Castlereagh, on hearing this new danger, at once apprehended its gravity, and urged on Wellington the promptest action. The treaty of Chaumont of the previous year was put in force, and Castlereagh authorised Lord Clancarty at Vienna to sign a further treaty binding Great Britain to pay 5,000,000l. as a subsidy and over 2,000,000l. in lieu of the contingent which the treaty of Chaumont required her to bring into the field. By his speeches in the House of Commons he awoke public feeling to the necessity of a renewal of the war, though he brought odium on himself, and even a street attack by a mob in June. He laboured to provide men and money for a campaign, and to bring the allied sovereigns into the field. On 8 April, to Napoleon's great indignation, he refused his offers, made through Caulaincourt, for a separate accommodation with England. After Waterloo he returned to Paris, and by his resolute remonstrances moderated Blücher's violent plans for taking vengeance on Paris. On the question of restoring to their former possessors the works of art plundered by the French armies abroad, he succeeded in restraining the allies from making reprisals on native French collections. The treaty of Vienna, substantially embodying the terms settled before his return to England, was finally signed on 9 June 1816. He was much attacked because in return for the efforts and sacrifices made and the part played by Great Britain so little was secured for her by the peace. Probably he was right in thinking that England was more interested in European peace and security than in particular acquisitions. Still, one term to which he consented has found few defenders: he restored Java to the Dutch, it was said because he could not find it on the map, and therefore did not know what to say about it; in reality he relinquished it in pursuance of his general policy of maintaining the influence of Great Britain in the task of settling the future of Europe by the most complete demonstration possible of her own disinterestedness. The selection of St. Helena as the place of Napoleon's internment was due to him; and he settled the terms of his confinement, if not very magnanimously, still with keen regard to his safekeeping. With regard to the terms to be enforced on France, Castlereagh was in negotiation for some months longer, and did not conclude the agreement with Prince Nesselrode till 20 Nov. 1815. He had considerable difficulty, not only with the German powers, but with his colleagues at home, in preventing France from being treated with a severity which would have made against, and not for, the prospects of future peace; but, supported by Nesselrode and Wellington, he at length succeeded, and France was simply reduced to her position of 1790.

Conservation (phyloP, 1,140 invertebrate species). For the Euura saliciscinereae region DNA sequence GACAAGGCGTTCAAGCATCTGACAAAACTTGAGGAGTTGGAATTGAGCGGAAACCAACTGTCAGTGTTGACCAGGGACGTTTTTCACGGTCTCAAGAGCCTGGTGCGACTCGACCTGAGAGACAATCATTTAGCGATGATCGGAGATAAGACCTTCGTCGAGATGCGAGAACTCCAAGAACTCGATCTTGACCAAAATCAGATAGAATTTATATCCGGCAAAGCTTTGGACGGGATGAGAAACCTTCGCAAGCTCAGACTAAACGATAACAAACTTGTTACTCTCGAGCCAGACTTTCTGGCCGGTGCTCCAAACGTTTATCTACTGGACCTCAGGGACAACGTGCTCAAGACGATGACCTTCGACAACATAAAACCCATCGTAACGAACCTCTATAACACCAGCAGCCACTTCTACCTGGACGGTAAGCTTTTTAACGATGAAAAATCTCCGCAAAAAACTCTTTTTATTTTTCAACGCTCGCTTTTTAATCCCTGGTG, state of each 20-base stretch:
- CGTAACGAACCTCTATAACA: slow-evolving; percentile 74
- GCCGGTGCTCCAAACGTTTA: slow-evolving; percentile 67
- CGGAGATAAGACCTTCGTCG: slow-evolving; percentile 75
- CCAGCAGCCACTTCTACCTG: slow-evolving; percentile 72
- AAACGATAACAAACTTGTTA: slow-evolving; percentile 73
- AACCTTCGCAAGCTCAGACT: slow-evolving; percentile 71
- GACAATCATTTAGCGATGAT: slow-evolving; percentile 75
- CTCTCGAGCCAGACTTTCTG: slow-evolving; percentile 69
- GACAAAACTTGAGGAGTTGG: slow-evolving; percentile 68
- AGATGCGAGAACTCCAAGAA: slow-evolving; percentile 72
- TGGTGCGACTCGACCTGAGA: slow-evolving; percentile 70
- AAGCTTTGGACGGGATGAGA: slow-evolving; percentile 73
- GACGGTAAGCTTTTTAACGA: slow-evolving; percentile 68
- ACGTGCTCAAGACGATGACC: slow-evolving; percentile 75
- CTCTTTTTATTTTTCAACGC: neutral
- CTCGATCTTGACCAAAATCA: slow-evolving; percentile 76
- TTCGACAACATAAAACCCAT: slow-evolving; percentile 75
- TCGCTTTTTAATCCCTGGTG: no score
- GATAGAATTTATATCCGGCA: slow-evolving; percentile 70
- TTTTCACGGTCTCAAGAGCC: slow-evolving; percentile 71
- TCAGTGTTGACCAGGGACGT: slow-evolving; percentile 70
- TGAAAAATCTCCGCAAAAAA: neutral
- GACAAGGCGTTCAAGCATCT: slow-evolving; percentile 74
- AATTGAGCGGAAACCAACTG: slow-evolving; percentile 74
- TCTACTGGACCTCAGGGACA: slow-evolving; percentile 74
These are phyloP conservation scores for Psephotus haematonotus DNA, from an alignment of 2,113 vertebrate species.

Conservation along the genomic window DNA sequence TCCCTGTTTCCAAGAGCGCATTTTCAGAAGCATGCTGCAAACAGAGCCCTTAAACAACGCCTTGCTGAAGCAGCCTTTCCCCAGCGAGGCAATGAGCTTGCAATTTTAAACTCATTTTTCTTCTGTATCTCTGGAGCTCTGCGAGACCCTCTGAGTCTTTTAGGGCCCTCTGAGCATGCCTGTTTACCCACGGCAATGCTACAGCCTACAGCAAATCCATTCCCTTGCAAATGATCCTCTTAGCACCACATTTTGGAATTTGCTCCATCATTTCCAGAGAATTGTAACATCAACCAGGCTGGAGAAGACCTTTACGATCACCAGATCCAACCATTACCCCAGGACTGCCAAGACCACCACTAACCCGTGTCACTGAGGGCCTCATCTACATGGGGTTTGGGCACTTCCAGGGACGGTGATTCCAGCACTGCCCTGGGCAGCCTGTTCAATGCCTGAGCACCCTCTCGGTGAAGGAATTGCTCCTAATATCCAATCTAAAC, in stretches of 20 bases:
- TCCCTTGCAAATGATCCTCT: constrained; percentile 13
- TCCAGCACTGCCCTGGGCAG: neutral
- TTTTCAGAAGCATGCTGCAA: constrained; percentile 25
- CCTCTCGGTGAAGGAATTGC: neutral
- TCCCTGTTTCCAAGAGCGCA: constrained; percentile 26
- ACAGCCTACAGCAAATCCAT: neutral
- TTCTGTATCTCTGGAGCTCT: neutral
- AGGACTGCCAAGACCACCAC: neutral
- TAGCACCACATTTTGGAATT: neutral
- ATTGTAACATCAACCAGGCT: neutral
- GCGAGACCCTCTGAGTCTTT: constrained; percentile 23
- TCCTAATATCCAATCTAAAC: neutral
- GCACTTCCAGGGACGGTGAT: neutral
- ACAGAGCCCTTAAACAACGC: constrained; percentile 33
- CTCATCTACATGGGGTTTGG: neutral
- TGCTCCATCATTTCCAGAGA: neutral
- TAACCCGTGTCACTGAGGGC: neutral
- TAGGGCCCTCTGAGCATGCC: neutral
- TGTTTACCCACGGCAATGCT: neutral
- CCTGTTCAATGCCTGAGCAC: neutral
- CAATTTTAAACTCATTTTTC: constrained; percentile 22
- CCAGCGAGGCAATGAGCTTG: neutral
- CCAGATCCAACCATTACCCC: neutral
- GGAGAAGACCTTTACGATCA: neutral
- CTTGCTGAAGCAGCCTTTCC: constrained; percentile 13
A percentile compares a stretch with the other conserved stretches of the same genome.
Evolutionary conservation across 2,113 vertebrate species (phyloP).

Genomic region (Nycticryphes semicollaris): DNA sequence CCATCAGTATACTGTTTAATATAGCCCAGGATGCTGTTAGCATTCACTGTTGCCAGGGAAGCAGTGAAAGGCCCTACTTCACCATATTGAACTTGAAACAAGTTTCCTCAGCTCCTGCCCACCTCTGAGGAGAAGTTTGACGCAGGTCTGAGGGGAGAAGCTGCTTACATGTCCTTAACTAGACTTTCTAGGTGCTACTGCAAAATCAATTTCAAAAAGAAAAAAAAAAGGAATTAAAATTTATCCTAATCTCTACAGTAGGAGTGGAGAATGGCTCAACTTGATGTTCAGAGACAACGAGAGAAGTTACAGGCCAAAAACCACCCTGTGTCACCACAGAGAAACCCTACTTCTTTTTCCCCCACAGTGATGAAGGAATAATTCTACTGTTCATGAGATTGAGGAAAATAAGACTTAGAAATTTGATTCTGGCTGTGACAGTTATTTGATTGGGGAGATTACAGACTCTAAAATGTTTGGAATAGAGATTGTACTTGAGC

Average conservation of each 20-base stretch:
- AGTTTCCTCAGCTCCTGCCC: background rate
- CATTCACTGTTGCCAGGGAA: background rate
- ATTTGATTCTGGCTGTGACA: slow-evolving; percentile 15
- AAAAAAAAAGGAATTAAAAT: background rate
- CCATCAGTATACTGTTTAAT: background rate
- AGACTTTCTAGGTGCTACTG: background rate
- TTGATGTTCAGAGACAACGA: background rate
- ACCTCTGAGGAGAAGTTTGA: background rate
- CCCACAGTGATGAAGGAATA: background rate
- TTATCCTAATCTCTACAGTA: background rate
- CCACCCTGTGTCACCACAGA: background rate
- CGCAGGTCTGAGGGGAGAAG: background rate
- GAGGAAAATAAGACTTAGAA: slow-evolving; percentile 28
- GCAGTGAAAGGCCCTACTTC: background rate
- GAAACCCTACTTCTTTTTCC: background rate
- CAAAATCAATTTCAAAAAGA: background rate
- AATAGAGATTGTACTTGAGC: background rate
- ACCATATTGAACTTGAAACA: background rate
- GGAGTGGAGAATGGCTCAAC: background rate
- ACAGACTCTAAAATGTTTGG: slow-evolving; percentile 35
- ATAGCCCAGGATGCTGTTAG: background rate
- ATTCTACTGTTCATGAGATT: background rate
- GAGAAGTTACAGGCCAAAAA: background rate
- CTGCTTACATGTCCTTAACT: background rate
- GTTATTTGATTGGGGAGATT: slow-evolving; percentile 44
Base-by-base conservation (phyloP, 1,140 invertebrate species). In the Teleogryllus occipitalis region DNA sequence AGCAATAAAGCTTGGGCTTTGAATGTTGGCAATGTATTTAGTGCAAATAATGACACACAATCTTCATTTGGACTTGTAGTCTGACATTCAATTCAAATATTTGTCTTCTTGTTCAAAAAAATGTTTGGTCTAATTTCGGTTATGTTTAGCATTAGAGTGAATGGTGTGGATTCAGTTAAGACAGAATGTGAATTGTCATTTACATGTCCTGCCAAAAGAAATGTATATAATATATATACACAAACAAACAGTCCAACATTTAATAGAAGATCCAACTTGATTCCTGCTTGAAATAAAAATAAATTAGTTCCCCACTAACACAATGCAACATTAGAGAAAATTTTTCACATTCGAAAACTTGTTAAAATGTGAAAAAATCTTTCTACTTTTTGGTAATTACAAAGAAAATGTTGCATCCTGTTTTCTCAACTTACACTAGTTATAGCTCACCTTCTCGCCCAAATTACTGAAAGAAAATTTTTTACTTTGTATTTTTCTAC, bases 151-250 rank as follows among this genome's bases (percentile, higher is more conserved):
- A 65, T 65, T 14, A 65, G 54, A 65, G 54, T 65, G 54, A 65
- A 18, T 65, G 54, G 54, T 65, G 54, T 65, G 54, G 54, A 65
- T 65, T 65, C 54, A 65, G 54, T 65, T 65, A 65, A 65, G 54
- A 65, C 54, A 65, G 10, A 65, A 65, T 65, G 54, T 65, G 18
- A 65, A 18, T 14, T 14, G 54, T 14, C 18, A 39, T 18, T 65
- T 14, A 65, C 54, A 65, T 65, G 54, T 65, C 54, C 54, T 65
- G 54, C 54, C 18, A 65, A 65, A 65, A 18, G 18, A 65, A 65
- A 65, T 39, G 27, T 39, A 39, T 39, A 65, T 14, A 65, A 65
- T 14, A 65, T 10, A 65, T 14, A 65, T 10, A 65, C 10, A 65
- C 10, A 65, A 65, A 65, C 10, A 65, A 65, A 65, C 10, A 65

The year 1815 was the zenith of Castlereagh's career; from that time forward his popularity declined, and before long vanished. The social and financial questions that were forced to the front as soon as the war was over were difficult to deal with in any case, but he least of all men could handle them in a manner likely to conciliate public opinion generally. Though not the originator of the home policy of the government, still, as leader of the House of Commons (the home secretary, Lord Sidmouth, being in the House of Lords), he was always its mouthpiece, and was identified with all its acts of domestic as well as of foreign policy. He was fortunate neither in the policy he advocated nor in the arguments he employed. He defended the maintenance of a high income tax on 18 March 1816, and was defeated; but the continuance of the restriction of cash payments by the Bank of England was carried. He introduced the bill for the suspension of the Habeas Corpus Act on 24 Feb. 1817, nor was his reputation restored by his support in 1818 of the ministerial palliative for distress—the bill granting 1,000,000l. for the building of new churches. The extent of his unpopularity may be seen by the fact that on 11 July 1817 Brougham sought to fasten on him the responsibility for the excesses which occurred in Ireland during the suppression of the rebellion of 1798. In 1819 he opposed in the cabinet, but without success, the prompt return to cash payments, but he was none the less generally held responsible for the commercial crises which followed the resumption. He supported Vansittart's sinking-fund proposals in June 1819, and on 29 Nov. introduced in the House of Commons the severe measures known as the Six Acts. His head, accordingly, and Sidmouth's were the two which the Cato Street conspirators proposed to carry through the streets on pikes, for the satisfaction of popular indignation against the ministry [see Thistlewood, Arthur]. His negotiations with the queen to induce her to quit the country after her return in June 1820 were unsuccessful, and he was supposed to have instigated the subsequent divorce proceedings. This filled up the measure of his unpopularity. He could hardly appear in the streets at this time without being hooted.